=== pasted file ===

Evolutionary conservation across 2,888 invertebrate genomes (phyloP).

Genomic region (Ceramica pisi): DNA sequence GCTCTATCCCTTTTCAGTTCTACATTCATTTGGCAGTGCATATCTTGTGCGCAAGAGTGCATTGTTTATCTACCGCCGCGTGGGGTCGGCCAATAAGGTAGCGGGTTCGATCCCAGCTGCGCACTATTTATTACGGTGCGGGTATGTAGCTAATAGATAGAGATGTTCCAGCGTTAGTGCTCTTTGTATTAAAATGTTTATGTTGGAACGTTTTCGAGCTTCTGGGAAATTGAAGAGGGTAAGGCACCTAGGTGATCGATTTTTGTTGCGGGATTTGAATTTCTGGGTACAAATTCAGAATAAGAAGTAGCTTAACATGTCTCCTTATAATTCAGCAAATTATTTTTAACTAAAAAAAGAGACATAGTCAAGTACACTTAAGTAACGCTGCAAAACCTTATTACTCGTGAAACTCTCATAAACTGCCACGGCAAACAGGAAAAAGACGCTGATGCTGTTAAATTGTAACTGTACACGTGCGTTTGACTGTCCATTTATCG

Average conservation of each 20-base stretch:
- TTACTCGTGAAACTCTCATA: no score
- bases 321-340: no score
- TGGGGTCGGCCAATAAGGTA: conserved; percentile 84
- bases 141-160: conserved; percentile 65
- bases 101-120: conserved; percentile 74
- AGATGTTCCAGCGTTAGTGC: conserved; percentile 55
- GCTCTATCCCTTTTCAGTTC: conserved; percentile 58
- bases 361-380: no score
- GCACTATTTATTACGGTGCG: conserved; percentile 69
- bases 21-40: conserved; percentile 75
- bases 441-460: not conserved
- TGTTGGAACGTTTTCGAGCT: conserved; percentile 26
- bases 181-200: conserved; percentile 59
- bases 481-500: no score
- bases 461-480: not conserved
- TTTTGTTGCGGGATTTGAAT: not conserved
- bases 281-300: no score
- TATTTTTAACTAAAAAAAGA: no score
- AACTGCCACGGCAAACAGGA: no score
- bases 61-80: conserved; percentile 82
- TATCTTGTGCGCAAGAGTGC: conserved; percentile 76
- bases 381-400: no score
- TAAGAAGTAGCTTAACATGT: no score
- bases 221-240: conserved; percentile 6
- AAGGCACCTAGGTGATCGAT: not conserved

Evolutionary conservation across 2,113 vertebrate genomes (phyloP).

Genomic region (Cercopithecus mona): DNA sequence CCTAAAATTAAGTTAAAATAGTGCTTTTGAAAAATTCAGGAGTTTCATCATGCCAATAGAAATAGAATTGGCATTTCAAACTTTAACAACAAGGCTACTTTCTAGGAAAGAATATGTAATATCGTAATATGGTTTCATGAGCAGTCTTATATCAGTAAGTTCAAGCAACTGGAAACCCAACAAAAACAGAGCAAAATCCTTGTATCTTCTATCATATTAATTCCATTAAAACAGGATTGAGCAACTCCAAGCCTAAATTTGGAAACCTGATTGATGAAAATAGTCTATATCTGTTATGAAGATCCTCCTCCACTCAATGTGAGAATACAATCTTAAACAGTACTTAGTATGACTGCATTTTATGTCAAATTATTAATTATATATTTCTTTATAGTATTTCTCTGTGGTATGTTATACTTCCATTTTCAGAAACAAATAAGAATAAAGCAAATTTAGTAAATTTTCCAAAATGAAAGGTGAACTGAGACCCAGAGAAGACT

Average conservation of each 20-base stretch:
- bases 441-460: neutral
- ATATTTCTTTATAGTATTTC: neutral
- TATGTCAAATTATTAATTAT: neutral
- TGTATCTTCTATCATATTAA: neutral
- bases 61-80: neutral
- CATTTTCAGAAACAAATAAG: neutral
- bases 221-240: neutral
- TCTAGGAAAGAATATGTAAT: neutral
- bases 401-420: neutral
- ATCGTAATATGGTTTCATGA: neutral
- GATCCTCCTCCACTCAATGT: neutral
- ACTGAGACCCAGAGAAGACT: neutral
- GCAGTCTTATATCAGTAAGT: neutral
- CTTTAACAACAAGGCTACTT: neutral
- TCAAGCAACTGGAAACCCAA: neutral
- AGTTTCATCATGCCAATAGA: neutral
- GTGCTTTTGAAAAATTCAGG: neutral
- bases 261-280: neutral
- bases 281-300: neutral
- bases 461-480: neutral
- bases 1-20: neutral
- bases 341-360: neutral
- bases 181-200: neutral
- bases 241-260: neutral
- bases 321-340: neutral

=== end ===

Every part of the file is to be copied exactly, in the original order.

Evolutionary conservation across 2,888 invertebrate genomes (phyloP).

Genomic region (Ceramica pisi): DNA sequence GCTCTATCCCTTTTCAGTTCTACATTCATTTGGCAGTGCATATCTTGTGCGCAAGAGTGCATTGTTTATCTACCGCCGCGTGGGGTCGGCCAATAAGGTAGCGGGTTCGATCCCAGCTGCGCACTATTTATTACGGTGCGGGTATGTAGCTAATAGATAGAGATGTTCCAGCGTTAGTGCTCTTTGTATTAAAATGTTTATGTTGGAACGTTTTCGAGCTTCTGGGAAATTGAAGAGGGTAAGGCACCTAGGTGATCGATTTTTGTTGCGGGATTTGAATTTCTGGGTACAAATTCAGAATAAGAAGTAGCTTAACATGTCTCCTTATAATTCAGCAAATTATTTTTAACTAAAAAAAGAGACATAGTCAAGTACACTTAAGTAACGCTGCAAAACCTTATTACTCGTGAAACTCTCATAAACTGCCACGGCAAACAGGAAAAAGACGCTGATGCTGTTAAATTGTAACTGTACACGTGCGTTTGACTGTCCATTTATCG

Average conservation of each 20-base stretch:
- TTACTCGTGAAACTCTCATA: no score
- bases 321-340: no score
- TGGGGTCGGCCAATAAGGTA: conserved; percentile 84
- bases 141-160: conserved; percentile 65
- bases 101-120: conserved; percentile 74
- AGATGTTCCAGCGTTAGTGC: conserved; percentile 55
- GCTCTATCCCTTTTCAGTTC: conserved; percentile 58
- bases 361-380: no score
- GCACTATTTATTACGGTGCG: conserved; percentile 69
- bases 21-40: conserved; percentile 75
- bases 441-460: not conserved
- TGTTGGAACGTTTTCGAGCT: conserved; percentile 26
- bases 181-200: conserved; percentile 59
- bases 481-500: no score
- bases 461-480: not conserved
- TTTTGTTGCGGGATTTGAAT: not conserved
- bases 281-300: no score
- TATTTTTAACTAAAAAAAGA: no score
- AACTGCCACGGCAAACAGGA: no score
- bases 61-80: conserved; percentile 82
- TATCTTGTGCGCAAGAGTGC: conserved; percentile 76
- bases 381-400: no score
- TAAGAAGTAGCTTAACATGT: no score
- bases 221-240: conserved; percentile 6
- AAGGCACCTAGGTGATCGAT: not conserved

Evolutionary conservation across 2,113 vertebrate genomes (phyloP).

Genomic region (Cercopithecus mona): DNA sequence CCTAAAATTAAGTTAAAATAGTGCTTTTGAAAAATTCAGGAGTTTCATCATGCCAATAGAAATAGAATTGGCATTTCAAACTTTAACAACAAGGCTACTTTCTAGGAAAGAATATGTAATATCGTAATATGGTTTCATGAGCAGTCTTATATCAGTAAGTTCAAGCAACTGGAAACCCAACAAAAACAGAGCAAAATCCTTGTATCTTCTATCATATTAATTCCATTAAAACAGGATTGAGCAACTCCAAGCCTAAATTTGGAAACCTGATTGATGAAAATAGTCTATATCTGTTATGAAGATCCTCCTCCACTCAATGTGAGAATACAATCTTAAACAGTACTTAGTATGACTGCATTTTATGTCAAATTATTAATTATATATTTCTTTATAGTATTTCTCTGTGGTATGTTATACTTCCATTTTCAGAAACAAATAAGAATAAAGCAAATTTAGTAAATTTTCCAAAATGAAAGGTGAACTGAGACCCAGAGAAGACT

Average conservation of each 20-base stretch:
- bases 441-460: neutral
- ATATTTCTTTATAGTATTTC: neutral
- TATGTCAAATTATTAATTAT: neutral
- TGTATCTTCTATCATATTAA: neutral
- bases 61-80: neutral
- CATTTTCAGAAACAAATAAG: neutral
- bases 221-240: neutral
- TCTAGGAAAGAATATGTAAT: neutral
- bases 401-420: neutral
- ATCGTAATATGGTTTCATGA: neutral
- GATCCTCCTCCACTCAATGT: neutral
- ACTGAGACCCAGAGAAGACT: neutral
- GCAGTCTTATATCAGTAAGT: neutral
- CTTTAACAACAAGGCTACTT: neutral
- TCAAGCAACTGGAAACCCAA: neutral
- AGTTTCATCATGCCAATAGA: neutral
- GTGCTTTTGAAAAATTCAGG: neutral
- bases 261-280: neutral
- bases 281-300: neutral
- bases 461-480: neutral
- bases 1-20: neutral
- bases 341-360: neutral
- bases 181-200: neutral
- bases 241-260: neutral
- bases 321-340: neutral